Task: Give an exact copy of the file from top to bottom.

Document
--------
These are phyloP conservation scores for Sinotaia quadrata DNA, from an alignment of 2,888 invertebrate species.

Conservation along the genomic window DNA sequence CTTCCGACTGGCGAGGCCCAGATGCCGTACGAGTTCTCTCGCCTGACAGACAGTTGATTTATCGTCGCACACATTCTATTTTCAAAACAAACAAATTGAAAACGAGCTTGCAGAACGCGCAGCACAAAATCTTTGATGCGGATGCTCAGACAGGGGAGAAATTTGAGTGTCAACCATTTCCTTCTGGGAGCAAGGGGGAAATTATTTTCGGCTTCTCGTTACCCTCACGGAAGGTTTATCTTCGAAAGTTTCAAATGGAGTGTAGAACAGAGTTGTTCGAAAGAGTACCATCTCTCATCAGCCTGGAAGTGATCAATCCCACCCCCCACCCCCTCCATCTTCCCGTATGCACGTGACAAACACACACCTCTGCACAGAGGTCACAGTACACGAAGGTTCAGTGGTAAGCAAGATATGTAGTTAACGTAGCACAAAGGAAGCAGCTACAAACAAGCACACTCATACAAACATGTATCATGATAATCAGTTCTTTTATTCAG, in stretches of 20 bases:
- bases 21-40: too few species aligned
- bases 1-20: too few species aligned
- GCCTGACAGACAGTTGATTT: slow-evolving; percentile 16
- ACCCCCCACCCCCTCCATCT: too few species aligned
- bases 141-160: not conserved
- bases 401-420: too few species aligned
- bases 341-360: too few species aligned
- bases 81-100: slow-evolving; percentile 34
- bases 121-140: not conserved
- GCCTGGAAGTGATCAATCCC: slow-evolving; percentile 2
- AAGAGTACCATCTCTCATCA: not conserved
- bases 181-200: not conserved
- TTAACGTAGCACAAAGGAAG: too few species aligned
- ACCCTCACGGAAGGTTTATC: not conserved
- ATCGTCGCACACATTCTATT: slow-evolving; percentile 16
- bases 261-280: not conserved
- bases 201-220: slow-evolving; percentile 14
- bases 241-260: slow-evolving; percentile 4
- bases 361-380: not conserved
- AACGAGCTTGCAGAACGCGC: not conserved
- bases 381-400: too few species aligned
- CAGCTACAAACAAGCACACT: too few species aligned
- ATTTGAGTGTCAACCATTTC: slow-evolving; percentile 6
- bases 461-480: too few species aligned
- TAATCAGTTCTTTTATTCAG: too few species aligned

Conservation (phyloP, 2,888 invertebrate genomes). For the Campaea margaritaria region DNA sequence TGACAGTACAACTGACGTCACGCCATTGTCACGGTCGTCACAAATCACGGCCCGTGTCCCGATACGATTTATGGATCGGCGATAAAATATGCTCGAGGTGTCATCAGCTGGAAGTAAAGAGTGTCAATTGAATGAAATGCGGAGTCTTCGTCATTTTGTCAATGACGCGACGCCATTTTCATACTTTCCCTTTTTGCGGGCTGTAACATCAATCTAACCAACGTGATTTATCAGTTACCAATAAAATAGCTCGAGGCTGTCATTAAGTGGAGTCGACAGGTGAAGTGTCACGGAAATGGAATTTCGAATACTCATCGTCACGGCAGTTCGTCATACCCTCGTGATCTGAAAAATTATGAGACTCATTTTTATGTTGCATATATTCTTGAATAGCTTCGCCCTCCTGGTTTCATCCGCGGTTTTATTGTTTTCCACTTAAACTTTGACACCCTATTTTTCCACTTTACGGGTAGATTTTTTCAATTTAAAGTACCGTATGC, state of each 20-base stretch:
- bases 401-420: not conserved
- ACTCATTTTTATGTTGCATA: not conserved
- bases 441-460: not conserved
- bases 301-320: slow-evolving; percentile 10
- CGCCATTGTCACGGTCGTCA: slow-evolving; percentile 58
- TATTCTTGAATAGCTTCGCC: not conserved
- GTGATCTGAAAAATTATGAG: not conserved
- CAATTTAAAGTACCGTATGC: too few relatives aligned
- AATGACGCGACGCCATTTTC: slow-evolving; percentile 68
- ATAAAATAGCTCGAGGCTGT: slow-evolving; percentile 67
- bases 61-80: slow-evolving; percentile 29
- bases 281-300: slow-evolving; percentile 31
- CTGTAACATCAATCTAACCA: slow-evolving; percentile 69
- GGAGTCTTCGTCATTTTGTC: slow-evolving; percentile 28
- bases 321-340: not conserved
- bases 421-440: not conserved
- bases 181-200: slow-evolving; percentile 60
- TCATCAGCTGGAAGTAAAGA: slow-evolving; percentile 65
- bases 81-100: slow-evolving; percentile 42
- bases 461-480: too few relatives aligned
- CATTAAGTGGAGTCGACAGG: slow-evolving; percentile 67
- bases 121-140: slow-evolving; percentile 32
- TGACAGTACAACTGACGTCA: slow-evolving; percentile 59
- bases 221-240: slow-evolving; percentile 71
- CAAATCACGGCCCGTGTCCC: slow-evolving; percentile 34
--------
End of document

These are phyloP conservation scores for Sinotaia quadrata DNA, from an alignment of 2,888 invertebrate species.

Conservation along the genomic window DNA sequence CTTCCGACTGGCGAGGCCCAGATGCCGTACGAGTTCTCTCGCCTGACAGACAGTTGATTTATCGTCGCACACATTCTATTTTCAAAACAAACAAATTGAAAACGAGCTTGCAGAACGCGCAGCACAAAATCTTTGATGCGGATGCTCAGACAGGGGAGAAATTTGAGTGTCAACCATTTCCTTCTGGGAGCAAGGGGGAAATTATTTTCGGCTTCTCGTTACCCTCACGGAAGGTTTATCTTCGAAAGTTTCAAATGGAGTGTAGAACAGAGTTGTTCGAAAGAGTACCATCTCTCATCAGCCTGGAAGTGATCAATCCCACCCCCCACCCCCTCCATCTTCCCGTATGCACGTGACAAACACACACCTCTGCACAGAGGTCACAGTACACGAAGGTTCAGTGGTAAGCAAGATATGTAGTTAACGTAGCACAAAGGAAGCAGCTACAAACAAGCACACTCATACAAACATGTATCATGATAATCAGTTCTTTTATTCAG, in stretches of 20 bases:
- bases 21-40: too few species aligned
- bases 1-20: too few species aligned
- GCCTGACAGACAGTTGATTT: slow-evolving; percentile 16
- ACCCCCCACCCCCTCCATCT: too few species aligned
- bases 141-160: not conserved
- bases 401-420: too few species aligned
- bases 341-360: too few species aligned
- bases 81-100: slow-evolving; percentile 34
- bases 121-140: not conserved
- GCCTGGAAGTGATCAATCCC: slow-evolving; percentile 2
- AAGAGTACCATCTCTCATCA: not conserved
- bases 181-200: not conserved
- TTAACGTAGCACAAAGGAAG: too few species aligned
- ACCCTCACGGAAGGTTTATC: not conserved
- ATCGTCGCACACATTCTATT: slow-evolving; percentile 16
- bases 261-280: not conserved
- bases 201-220: slow-evolving; percentile 14
- bases 241-260: slow-evolving; percentile 4
- bases 361-380: not conserved
- AACGAGCTTGCAGAACGCGC: not conserved
- bases 381-400: too few species aligned
- CAGCTACAAACAAGCACACT: too few species aligned
- ATTTGAGTGTCAACCATTTC: slow-evolving; percentile 6
- bases 461-480: too few species aligned
- TAATCAGTTCTTTTATTCAG: too few species aligned

Conservation (phyloP, 2,888 invertebrate genomes). For the Campaea margaritaria region DNA sequence TGACAGTACAACTGACGTCACGCCATTGTCACGGTCGTCACAAATCACGGCCCGTGTCCCGATACGATTTATGGATCGGCGATAAAATATGCTCGAGGTGTCATCAGCTGGAAGTAAAGAGTGTCAATTGAATGAAATGCGGAGTCTTCGTCATTTTGTCAATGACGCGACGCCATTTTCATACTTTCCCTTTTTGCGGGCTGTAACATCAATCTAACCAACGTGATTTATCAGTTACCAATAAAATAGCTCGAGGCTGTCATTAAGTGGAGTCGACAGGTGAAGTGTCACGGAAATGGAATTTCGAATACTCATCGTCACGGCAGTTCGTCATACCCTCGTGATCTGAAAAATTATGAGACTCATTTTTATGTTGCATATATTCTTGAATAGCTTCGCCCTCCTGGTTTCATCCGCGGTTTTATTGTTTTCCACTTAAACTTTGACACCCTATTTTTCCACTTTACGGGTAGATTTTTTCAATTTAAAGTACCGTATGC, state of each 20-base stretch:
- bases 401-420: not conserved
- ACTCATTTTTATGTTGCATA: not conserved
- bases 441-460: not conserved
- bases 301-320: slow-evolving; percentile 10
- CGCCATTGTCACGGTCGTCA: slow-evolving; percentile 58
- TATTCTTGAATAGCTTCGCC: not conserved
- GTGATCTGAAAAATTATGAG: not conserved
- CAATTTAAAGTACCGTATGC: too few relatives aligned
- AATGACGCGACGCCATTTTC: slow-evolving; percentile 68
- ATAAAATAGCTCGAGGCTGT: slow-evolving; percentile 67
- bases 61-80: slow-evolving; percentile 29
- bases 281-300: slow-evolving; percentile 31
- CTGTAACATCAATCTAACCA: slow-evolving; percentile 69
- GGAGTCTTCGTCATTTTGTC: slow-evolving; percentile 28
- bases 321-340: not conserved
- bases 421-440: not conserved
- bases 181-200: slow-evolving; percentile 60
- TCATCAGCTGGAAGTAAAGA: slow-evolving; percentile 65
- bases 81-100: slow-evolving; percentile 42
- bases 461-480: too few relatives aligned
- CATTAAGTGGAGTCGACAGG: slow-evolving; percentile 67
- bases 121-140: slow-evolving; percentile 32
- TGACAGTACAACTGACGTCA: slow-evolving; percentile 59
- bases 221-240: slow-evolving; percentile 71
- CAAATCACGGCCCGTGTCCC: slow-evolving; percentile 34